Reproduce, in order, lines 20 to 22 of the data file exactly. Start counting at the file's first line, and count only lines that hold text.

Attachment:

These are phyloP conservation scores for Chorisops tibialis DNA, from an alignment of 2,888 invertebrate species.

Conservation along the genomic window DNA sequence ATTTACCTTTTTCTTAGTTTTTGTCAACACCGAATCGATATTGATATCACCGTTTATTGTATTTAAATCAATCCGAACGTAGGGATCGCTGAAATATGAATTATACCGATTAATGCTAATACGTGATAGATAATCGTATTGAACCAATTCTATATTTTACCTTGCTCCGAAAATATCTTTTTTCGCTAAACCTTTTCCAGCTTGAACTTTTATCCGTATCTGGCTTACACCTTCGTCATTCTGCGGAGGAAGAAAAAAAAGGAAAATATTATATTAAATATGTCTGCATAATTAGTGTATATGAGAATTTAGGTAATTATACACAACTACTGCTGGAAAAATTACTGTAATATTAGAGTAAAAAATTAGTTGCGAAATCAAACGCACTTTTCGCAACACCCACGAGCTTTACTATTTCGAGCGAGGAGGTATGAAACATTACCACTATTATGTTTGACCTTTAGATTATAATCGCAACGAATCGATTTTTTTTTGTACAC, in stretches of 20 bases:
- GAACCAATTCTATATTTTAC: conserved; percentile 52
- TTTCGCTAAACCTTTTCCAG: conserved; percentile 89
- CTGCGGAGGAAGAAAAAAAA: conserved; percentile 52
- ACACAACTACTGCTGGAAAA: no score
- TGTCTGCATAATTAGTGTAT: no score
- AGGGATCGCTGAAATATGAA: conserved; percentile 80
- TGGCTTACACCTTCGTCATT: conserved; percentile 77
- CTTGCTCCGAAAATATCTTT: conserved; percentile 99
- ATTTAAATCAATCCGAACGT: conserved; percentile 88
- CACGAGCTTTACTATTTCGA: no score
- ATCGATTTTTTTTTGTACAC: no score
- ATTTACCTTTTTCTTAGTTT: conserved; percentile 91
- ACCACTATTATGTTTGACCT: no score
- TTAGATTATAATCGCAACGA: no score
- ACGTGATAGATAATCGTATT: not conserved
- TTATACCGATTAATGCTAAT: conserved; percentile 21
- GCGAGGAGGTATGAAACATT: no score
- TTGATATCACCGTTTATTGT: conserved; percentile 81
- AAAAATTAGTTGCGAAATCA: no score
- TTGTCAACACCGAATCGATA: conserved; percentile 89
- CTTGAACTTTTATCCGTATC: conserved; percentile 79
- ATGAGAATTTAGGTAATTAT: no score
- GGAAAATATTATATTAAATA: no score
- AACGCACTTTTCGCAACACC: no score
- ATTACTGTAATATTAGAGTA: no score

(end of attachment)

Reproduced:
- TTGATATCACCGTTTATTGT: conserved; percentile 81
- AAAAATTAGTTGCGAAATCA: no score
- TTGTCAACACCGAATCGATA: conserved; percentile 89